Peter L. Zimroth, who oversaw Stop-and-Frisk reforms, dies at 78

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Peter L. Zimroth, who for eight years as a court-appointed observer oversaw a sharp decline in the New York Police Department’s racially-motivated stop and search strategy without a significant increase in crime, is died Sunday at his Manhattan home. . He was 78 years old.

The cause was pancreatic cancer, said his wife, Broadway and movie actress Estelle Parsons.

As the city’s legal adviser, its chief legal adviser, under Mayor Edward I. Koch from 1987 to 1989, Mr. Zimroth was instrumental in creating the city’s voluntary public campaign finance system, a model that has been widely emulated by local governments.

For applicants who qualified for government matching funds, the program typically capped overall spending and reduced the legal limit for individual contributions to $ 6,000, from $ 100,000.

“I don’t know if there will be less corruption,” Zimroth told The New York Times in 1987, “but in the long run there would be less establishment entrenchment, and that is bound to be healthy. . “

A business attorney and former prosecutor, Mr. Zimroth was appointed in 2013 by Judge Shira A. Scheindlin of the New York Federal District Court to oversee reforms to the Police Department’s Unlimited Crime Strategy. Justice Scheindlin had ruled that the tactic violated the constitutional rights of blacks and Hispanics as a “policy of indirect racial profiling.”

Police conduct hundreds of thousands of stops each year and have been found to disproportionately isolate black and Hispanic New Yorkers on the suspicion of wrongdoing.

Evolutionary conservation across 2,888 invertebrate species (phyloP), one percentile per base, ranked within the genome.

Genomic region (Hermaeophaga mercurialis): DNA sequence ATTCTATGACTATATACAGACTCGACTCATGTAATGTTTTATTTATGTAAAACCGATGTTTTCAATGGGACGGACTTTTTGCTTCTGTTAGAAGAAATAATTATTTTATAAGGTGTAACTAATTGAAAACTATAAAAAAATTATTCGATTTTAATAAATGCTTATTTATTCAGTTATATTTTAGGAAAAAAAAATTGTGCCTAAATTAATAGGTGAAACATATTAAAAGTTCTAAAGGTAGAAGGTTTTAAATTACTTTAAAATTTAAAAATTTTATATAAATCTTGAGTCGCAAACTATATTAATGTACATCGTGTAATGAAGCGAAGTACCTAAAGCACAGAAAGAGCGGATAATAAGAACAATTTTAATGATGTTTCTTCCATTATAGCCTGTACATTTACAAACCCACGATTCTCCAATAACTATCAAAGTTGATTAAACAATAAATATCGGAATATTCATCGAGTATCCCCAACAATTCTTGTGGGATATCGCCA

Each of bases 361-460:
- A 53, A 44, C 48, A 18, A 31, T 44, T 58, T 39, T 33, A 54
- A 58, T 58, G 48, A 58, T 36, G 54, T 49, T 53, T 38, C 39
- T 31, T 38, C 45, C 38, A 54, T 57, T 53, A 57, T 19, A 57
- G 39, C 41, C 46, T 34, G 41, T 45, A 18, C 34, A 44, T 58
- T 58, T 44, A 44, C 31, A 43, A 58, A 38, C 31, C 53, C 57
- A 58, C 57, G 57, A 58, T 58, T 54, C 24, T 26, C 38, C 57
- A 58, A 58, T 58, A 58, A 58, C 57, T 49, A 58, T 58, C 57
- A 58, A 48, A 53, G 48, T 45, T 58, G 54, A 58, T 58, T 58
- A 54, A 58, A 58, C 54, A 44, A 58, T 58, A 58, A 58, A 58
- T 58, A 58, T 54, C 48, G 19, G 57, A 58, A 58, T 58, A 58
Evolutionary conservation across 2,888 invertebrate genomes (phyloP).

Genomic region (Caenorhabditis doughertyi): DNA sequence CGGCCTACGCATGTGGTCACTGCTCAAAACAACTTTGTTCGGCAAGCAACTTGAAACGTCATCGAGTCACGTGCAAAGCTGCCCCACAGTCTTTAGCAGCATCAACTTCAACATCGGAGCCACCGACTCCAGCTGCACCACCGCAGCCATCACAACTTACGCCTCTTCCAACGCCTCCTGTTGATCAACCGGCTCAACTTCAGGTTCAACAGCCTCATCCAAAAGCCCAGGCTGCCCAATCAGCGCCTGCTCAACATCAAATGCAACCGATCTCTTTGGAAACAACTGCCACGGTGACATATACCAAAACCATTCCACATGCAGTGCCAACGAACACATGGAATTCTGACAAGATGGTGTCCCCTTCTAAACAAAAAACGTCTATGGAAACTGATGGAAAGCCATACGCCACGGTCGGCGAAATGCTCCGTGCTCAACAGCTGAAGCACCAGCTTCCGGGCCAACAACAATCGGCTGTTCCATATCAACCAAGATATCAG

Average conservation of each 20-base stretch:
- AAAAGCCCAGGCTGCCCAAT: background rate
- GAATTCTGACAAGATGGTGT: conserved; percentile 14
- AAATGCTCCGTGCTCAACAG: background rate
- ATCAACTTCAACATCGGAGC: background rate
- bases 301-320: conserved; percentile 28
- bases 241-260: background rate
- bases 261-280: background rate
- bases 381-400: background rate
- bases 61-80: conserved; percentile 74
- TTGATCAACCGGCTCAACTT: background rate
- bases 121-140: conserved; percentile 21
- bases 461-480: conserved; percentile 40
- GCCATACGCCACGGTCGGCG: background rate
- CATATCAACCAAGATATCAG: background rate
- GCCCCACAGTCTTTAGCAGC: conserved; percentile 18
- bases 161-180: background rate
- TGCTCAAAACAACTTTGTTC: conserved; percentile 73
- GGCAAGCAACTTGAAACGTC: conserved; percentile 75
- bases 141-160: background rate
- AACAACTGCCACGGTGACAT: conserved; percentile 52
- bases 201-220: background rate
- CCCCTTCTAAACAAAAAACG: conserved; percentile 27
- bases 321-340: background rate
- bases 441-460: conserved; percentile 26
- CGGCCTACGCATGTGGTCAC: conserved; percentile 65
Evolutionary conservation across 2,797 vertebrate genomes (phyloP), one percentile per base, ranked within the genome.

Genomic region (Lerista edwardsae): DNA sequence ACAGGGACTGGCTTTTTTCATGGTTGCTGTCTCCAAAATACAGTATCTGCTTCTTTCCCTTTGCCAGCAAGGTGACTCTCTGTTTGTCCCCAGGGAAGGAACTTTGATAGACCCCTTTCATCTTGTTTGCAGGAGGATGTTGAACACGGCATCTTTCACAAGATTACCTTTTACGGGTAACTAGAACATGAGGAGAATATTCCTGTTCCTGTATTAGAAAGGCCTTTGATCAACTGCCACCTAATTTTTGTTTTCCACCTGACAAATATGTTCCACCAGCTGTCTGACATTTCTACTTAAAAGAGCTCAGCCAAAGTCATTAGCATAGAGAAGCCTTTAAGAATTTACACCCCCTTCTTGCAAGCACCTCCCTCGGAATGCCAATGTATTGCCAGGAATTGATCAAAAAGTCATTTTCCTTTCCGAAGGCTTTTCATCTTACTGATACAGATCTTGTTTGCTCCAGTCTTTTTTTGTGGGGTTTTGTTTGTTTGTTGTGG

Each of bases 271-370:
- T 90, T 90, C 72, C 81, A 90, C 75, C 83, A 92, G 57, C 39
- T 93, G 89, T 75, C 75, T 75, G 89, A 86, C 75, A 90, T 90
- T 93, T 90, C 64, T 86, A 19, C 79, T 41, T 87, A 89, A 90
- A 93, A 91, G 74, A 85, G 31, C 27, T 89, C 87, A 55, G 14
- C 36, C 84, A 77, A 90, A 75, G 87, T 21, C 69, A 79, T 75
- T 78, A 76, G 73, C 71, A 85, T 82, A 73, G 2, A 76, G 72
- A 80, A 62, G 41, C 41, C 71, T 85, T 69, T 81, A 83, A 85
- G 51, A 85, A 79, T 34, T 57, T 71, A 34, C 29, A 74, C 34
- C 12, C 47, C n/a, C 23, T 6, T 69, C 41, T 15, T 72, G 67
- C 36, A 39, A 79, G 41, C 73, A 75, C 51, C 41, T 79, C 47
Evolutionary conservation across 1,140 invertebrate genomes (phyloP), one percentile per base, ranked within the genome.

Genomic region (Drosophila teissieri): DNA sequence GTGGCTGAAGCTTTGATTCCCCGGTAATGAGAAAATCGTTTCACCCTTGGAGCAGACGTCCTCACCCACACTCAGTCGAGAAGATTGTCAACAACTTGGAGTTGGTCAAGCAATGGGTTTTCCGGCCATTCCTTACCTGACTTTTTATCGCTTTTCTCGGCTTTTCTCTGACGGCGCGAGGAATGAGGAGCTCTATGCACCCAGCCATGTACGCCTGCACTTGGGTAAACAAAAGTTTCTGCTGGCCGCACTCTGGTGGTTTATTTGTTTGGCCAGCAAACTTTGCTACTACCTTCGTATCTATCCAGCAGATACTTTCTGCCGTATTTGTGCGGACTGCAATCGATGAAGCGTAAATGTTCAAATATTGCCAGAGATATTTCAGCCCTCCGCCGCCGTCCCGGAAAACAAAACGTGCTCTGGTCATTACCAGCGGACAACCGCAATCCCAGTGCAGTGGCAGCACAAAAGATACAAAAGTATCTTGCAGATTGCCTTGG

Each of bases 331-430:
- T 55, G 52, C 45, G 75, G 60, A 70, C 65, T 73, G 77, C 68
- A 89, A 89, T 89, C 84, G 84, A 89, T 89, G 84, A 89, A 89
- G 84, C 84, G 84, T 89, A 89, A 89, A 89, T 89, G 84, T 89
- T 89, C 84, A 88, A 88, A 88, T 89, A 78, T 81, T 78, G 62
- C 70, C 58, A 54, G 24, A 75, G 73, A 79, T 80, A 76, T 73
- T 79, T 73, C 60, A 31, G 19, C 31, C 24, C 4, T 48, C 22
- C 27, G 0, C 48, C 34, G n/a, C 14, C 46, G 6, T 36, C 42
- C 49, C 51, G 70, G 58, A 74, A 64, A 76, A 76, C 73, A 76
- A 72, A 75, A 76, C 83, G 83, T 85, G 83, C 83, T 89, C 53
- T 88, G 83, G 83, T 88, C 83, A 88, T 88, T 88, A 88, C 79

While the judge refused to stop the tactics outright, she appointed Mr. Zimroth to monitor racial disparities in the number of stops as well as reforms to the department’s training and procedures, including the use body cameras for some officers on patrol. He held this position until last year.

Judge Scheindlin, who has since retired from the bench, said of Zimroth in an email: “In addition to setting standards, he has increased the transparency that has allowed victims to arrest to understand who arrested them and the basis for the judgment and the right to challenge the action if necessary.

She added: “Her reports to the court have been extremely informative and have followed the progress made in reducing the number of arrests without a related increase in crime.”

Mr Zimroth’s role as controller crowned a career of defiance and advocacy of local officials, including in several other racist cases when he was a corporate lawyer.

As an attorney for the company, he argued in 1989 that Staten Island, where whites predominated, could not separate from the other four boroughs – where minority groups collectively made up the majority of the population – without the permission of the city ​​government. The judgment was ultimately upheld by the leaders of the state legislature.

He fought what he recognized to be a losing battle to preserve the Board of Estimate, a quasi-legislative body with broad powers over spending, contracts and land use. The United States Supreme Court ruled in 1989 that the board of directors violated the principle of one person, one vote because each of the boroughs was equally represented on the board of directors despite large disparities in their populations. .